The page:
A recent report by Commonwealth Fund, a New York-based health care research
foundation, reports that the city of Chicago ranks in the bottom third
of 306 health care markets nationwide. According to the report, the city
of Chicago is a health care market marked by high costs and poor care.
How does the Chicago stack up against other markets?
At its ranking of 215/306, Chicago falls behind:
- Boston (41)
- Philadelphia (101)
- Manhattan (127)
- Atlanta (166)
- Detroit (189)
- The Bronx (206)
Chicago is ahead of these markets:
- Los Angeles (224)
- Miami (254)
- Dallas (266)
- Memphis, Tenn. (284)
Commonwealth Fund presented a few main reasons for Chicago’s low
ranking. Included in the findings were:
Only 92.2 percent of patients in the
hospital for pneumonia receive the care recommended. The national median is 96.9
- One-fourth of all Medicare patients are back in the hospital within 30
days. The national median is 17.7 percent.
- At $10,334 dollars per patient on average, Medicare payments in Chicago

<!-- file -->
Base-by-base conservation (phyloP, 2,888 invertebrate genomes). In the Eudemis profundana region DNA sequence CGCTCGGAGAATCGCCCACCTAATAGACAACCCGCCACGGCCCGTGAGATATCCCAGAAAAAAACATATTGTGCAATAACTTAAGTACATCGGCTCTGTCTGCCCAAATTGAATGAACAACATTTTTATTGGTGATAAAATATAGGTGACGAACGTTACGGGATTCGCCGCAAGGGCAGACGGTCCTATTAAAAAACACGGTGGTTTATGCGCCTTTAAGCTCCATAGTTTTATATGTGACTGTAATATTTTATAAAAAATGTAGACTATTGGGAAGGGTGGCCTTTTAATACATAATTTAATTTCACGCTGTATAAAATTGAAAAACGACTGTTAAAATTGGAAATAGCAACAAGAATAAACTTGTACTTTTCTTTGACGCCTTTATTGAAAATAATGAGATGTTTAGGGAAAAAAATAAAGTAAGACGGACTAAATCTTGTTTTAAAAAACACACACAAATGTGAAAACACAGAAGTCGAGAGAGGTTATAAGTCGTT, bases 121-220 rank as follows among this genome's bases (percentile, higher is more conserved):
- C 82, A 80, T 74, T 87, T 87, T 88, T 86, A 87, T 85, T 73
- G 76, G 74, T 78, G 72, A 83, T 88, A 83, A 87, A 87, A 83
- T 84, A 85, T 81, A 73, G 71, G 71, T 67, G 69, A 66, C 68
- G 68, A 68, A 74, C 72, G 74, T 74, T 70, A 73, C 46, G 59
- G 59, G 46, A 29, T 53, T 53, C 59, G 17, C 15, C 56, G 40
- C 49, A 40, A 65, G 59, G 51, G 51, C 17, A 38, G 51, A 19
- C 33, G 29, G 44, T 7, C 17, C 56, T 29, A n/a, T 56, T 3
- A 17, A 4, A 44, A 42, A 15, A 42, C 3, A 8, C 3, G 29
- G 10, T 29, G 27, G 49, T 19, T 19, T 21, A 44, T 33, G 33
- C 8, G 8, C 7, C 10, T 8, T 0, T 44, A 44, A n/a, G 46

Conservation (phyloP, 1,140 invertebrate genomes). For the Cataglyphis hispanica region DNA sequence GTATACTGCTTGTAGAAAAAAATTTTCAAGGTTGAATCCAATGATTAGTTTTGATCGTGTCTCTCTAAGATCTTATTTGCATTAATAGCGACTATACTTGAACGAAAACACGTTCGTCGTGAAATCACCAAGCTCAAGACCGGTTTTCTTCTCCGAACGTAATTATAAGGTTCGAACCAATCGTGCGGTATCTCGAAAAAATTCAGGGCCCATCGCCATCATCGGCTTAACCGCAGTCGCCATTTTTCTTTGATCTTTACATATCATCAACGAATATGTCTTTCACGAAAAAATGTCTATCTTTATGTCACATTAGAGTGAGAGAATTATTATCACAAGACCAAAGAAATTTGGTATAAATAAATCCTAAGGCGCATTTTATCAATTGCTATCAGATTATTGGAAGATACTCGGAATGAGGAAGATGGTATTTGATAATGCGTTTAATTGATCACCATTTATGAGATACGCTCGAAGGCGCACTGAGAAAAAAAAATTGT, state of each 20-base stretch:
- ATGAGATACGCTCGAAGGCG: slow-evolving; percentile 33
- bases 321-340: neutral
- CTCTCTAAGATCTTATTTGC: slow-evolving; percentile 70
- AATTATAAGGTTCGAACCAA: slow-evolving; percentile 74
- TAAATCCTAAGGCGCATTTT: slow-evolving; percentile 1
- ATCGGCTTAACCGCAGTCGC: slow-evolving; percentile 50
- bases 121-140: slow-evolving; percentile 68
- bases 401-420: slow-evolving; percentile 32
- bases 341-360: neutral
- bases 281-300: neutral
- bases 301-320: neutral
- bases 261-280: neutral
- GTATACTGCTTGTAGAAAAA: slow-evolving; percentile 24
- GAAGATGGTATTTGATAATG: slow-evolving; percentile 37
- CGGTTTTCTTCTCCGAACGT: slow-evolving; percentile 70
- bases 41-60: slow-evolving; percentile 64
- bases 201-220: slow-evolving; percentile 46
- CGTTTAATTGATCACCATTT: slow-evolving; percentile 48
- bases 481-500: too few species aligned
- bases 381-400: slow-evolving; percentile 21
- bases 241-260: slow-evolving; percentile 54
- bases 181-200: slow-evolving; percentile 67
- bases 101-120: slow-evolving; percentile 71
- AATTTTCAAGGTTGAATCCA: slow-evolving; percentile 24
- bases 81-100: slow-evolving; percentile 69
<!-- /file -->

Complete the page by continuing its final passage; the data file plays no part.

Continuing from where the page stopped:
are almost 30 percent higher than the national average.
- Commercial insurance payments, averaging $3,700 per patient, are 12 percent
above the national average.
Crain’s Chicago Business published an article in its April 3, 2012
issue titled; Chicago isn’t a good place to be sick: report. The
article quoted Cathy Schoen, a co-author of the Commonwealth Fund report
and senior vice president at Commonwealth Fund. Ms. Schoen stated that
the rankings were reflective of high costs, high rates of uninsured, very
high rates of potentially preventable hospital admissions and low rates
of preventative care such as screening for breast and colon cancer.
Additionally, the study found more disturbing data concerning performance
of healthcare in Chicago:
- More than 42 percent of the city’s patients did not receive satisfactory
pain management and medicine side-effect information, compared with the
36.8 percent median
- 8 percent of surgical patients did not receive appropriate care to prevent
complications, compared with the 3.8 percent national median, the report stated.
Ms. Schoen believes that “[t]hese are all symptomatic of a care system
that has access barriers to timely and effective primary care, care in
the community and is under-investing in public health.”